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Press Freedom

September 16, 2012 | By Martin Rubin
After Mandela The Struggle for Freedom in Post-Apartheid South Africa Douglas Foster Liveright: 608 pp., $35 What a pleasant surprise to encounter a book that actually looks beyond the surface of South Africa's by now well-known story. We've read so many accounts of the miraculous transformation of the hideous apartheid state into the rainbow democracy and, in the nearly two decades since that happened, of the flies in the ointment that have marred the fairy tale.
January 8, 1985
I quote one sentence from your editorial: "The Pentagon has a right--even a duty--to keep secrets that it believes are vital to performing its mission, but the press has the right to gather information of public interest and to publish it if it disagrees." A citizen reading this in the faraway years before nuclear bombs were built would have undoubtedly nodded his head in agreement. After all, danger from bombs back in those days was comparative kid stuff. But today, with nuclear bombs running rather loose in the world and further proliferation almost certain, do we not need and want more military secrets, secrets more safely kept, more spies on our side, more self-restraint by the press, less insistence on press freedom?
May 20, 1989 | From the Associated Press
April 15 -- Former Communist Party chief Hu Yaobang, a leading reformer, dies. Students at Beijing University put up posters praising him and indirectly criticizing his opponents who forced his resignation in early 1987 after student demonstrations in 1986-87. April 17 -- Thousands of students march in Beijing and Shanghai shouting, "Long live Hu Yaobang! Long live democracy! Long live freedom! Long live the rule of law!" April 18 -- About 2,000 students from Beijing head into Tian An Men Square by bicycle, continuing the protest sit-in at Great Hall of the People.
October 21, 1989
"Why," asked Vladimir Lenin, "should freedom of speech and freedom of press be allowed? Why should a government which is doing what it believes to be right allow itself to be criticized? Ideas are more fatal things than guns. Why should any man be allowed to buy a printing press and disseminate pernicious opinions calculated to embarrass the government?" Why indeed?
June 4, 1989 | DANIEL WILLIAMS, Times Staff Writer
There are few places outside of Beijing where the fate of the pro-democracy students at Tian An Men Square was monitored with more open concern than in a small newspaper office on Huai Hai Road in Shanghai. It is the home of the World Economic Herald, viewed by many as a pacesetter for press freedom in China. The weekly newspaper openly linked economic reform with greater political freedom and thus was at the center of a debate that turned into a major power struggle in China. When its editor was shunted aside by Communist authorities, that setback for press freedom became another issue in the current campaign by students and other intellectuals for liberalization.
November 16, 1987 | Associated Press
The Supreme Court, in a case with important but uncertain impact on press freedom and insider trading enforcement on Wall Street, upheld the criminal convictions today of a former newspaper reporter and two others who profited from stocks he was writing about. By an 8-0 vote, the court upheld federal mail and wire fraud convictions against former Wall Street Journal reporter R. Foster Winans and two co-defendants.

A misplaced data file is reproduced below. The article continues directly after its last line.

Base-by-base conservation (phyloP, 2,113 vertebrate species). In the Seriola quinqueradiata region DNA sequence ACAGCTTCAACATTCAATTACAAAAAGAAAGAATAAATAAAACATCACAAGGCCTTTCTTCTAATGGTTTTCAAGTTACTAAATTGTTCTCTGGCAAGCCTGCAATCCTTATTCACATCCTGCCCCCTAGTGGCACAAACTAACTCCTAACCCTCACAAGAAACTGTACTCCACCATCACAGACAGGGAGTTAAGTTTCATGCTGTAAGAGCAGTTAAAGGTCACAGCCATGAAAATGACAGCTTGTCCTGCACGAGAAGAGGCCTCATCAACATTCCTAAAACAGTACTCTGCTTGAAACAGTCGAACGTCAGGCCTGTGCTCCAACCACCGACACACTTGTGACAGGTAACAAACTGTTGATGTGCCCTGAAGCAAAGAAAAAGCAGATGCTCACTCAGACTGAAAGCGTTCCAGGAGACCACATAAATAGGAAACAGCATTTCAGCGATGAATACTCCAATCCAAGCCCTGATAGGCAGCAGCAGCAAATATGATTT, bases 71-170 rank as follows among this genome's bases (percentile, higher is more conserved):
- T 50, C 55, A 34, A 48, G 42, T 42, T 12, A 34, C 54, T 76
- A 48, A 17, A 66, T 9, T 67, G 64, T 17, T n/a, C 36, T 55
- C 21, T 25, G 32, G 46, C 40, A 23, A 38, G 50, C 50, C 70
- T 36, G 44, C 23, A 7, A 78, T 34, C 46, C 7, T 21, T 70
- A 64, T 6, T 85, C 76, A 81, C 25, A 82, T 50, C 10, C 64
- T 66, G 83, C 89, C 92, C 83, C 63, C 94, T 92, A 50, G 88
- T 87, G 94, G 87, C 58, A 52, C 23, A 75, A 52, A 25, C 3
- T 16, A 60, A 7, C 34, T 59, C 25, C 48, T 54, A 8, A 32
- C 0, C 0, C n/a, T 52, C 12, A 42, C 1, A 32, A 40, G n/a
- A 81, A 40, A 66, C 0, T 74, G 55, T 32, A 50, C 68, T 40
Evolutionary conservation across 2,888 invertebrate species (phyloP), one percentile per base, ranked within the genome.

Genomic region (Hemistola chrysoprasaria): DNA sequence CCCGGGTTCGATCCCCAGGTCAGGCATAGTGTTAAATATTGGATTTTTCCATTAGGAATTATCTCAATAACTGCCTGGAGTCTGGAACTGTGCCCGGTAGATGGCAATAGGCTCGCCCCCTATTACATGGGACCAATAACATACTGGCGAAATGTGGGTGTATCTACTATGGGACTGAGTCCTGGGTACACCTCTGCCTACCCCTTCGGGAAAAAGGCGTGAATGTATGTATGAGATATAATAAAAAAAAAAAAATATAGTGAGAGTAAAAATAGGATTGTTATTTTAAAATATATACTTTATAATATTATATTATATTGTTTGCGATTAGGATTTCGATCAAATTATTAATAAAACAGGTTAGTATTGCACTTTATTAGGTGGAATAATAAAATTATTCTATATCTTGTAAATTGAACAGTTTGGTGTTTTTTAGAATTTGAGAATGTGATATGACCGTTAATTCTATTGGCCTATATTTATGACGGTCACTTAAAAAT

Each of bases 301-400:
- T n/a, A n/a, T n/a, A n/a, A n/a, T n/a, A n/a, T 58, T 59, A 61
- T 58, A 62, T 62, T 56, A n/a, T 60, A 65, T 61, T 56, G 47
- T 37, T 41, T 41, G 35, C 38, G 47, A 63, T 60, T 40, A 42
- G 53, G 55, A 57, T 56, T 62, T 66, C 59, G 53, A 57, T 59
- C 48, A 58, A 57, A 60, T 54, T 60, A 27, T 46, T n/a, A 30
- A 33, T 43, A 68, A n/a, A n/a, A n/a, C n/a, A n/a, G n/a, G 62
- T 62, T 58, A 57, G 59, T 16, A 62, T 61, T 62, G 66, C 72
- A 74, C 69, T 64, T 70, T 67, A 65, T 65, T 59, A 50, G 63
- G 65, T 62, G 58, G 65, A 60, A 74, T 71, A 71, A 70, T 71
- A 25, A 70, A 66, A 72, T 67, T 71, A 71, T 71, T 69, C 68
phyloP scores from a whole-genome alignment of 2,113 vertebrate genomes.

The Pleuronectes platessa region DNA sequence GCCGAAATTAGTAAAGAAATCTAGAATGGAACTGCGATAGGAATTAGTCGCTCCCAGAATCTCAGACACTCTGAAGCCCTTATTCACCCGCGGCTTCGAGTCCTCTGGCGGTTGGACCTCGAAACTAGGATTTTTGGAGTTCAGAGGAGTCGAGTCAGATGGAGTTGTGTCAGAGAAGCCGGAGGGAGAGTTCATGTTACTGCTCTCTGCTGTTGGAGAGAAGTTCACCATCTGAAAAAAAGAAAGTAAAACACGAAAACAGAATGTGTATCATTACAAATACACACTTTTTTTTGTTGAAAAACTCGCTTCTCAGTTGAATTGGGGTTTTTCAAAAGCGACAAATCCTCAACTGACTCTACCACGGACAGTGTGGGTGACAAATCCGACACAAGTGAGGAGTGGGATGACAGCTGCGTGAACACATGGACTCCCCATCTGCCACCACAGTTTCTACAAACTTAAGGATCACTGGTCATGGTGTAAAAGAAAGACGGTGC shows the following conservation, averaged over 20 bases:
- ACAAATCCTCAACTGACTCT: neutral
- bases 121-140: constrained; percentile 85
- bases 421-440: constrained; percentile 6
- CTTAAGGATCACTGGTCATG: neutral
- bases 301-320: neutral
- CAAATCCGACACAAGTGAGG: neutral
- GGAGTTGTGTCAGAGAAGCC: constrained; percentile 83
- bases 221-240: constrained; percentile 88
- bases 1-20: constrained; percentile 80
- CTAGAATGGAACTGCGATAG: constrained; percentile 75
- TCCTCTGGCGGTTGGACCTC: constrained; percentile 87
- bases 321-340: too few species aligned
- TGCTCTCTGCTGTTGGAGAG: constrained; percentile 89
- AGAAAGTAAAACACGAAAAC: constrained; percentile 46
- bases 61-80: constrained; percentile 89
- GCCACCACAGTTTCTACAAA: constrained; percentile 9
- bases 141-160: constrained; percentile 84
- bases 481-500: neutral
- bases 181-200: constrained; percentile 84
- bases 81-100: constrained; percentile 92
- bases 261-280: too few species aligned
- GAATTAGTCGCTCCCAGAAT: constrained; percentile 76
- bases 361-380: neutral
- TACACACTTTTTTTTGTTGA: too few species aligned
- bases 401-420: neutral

November 29, 1998 | Peter Eng, Peter Eng, a former Associated Press correspondent, has covered Southeast Asia since the mid-1980s
For Indonesia's journalists, it's clear the revolution is unfinished. While reporting on antigovernment protests in Jakarta earlier this month, at least seven of them learned firsthand that their old foe, the military, has changed little. Although the journalists respectfully showed their IDs, the soldiers seized their cameras and beat them, witnesses said.
March 26, 1988 | WILLIAM R. LONG, Times Staff Writer
Peace negotiations have brought a vigorous breeze of press freedom to Nicaragua, giving radio stations and an opposition newspaper wide leeway to question, criticize and challenge the Marxist-oriented Sandinista government. The government has relaxed control of the media in keeping with a Central American peace agreement signed last August in Guatemala. A preliminary cease-fire pact signed Wednesday by the Sandinistas and Contras also calls for unrestricted freedom of information.
October 11, 1994 | Times researcher Ann Griffith
Press freedom is limited by drug lords in Colombia, who threaten journalists and last year murdered five reporters; by Islamic codes in Saudi Arabia, where it is illegal to manufacture, import, sell or use satellite dishes; and by government decree in the United Kingdom, where the coverage of selected subjects and people is forbidden. A ban in Northern Ireland on broadcasting direct interviews with 11 organizations was ended last month.
August 22, 1986 | From Times Wire Services
Cardinal Jaime Sin, in his first criticism of the 6-month-old government of Corazon Aquino, said today the gains of the revolution that ousted the Marcos regime are "little by little being lost." Sin, 57, who played a key role in the "people-power" military revolt that toppled the 20-year rule of Ferdinand E. Marcos last Feb. 25, warned of "losing the hard-earned freedom and of the return of the worst kind of evil."
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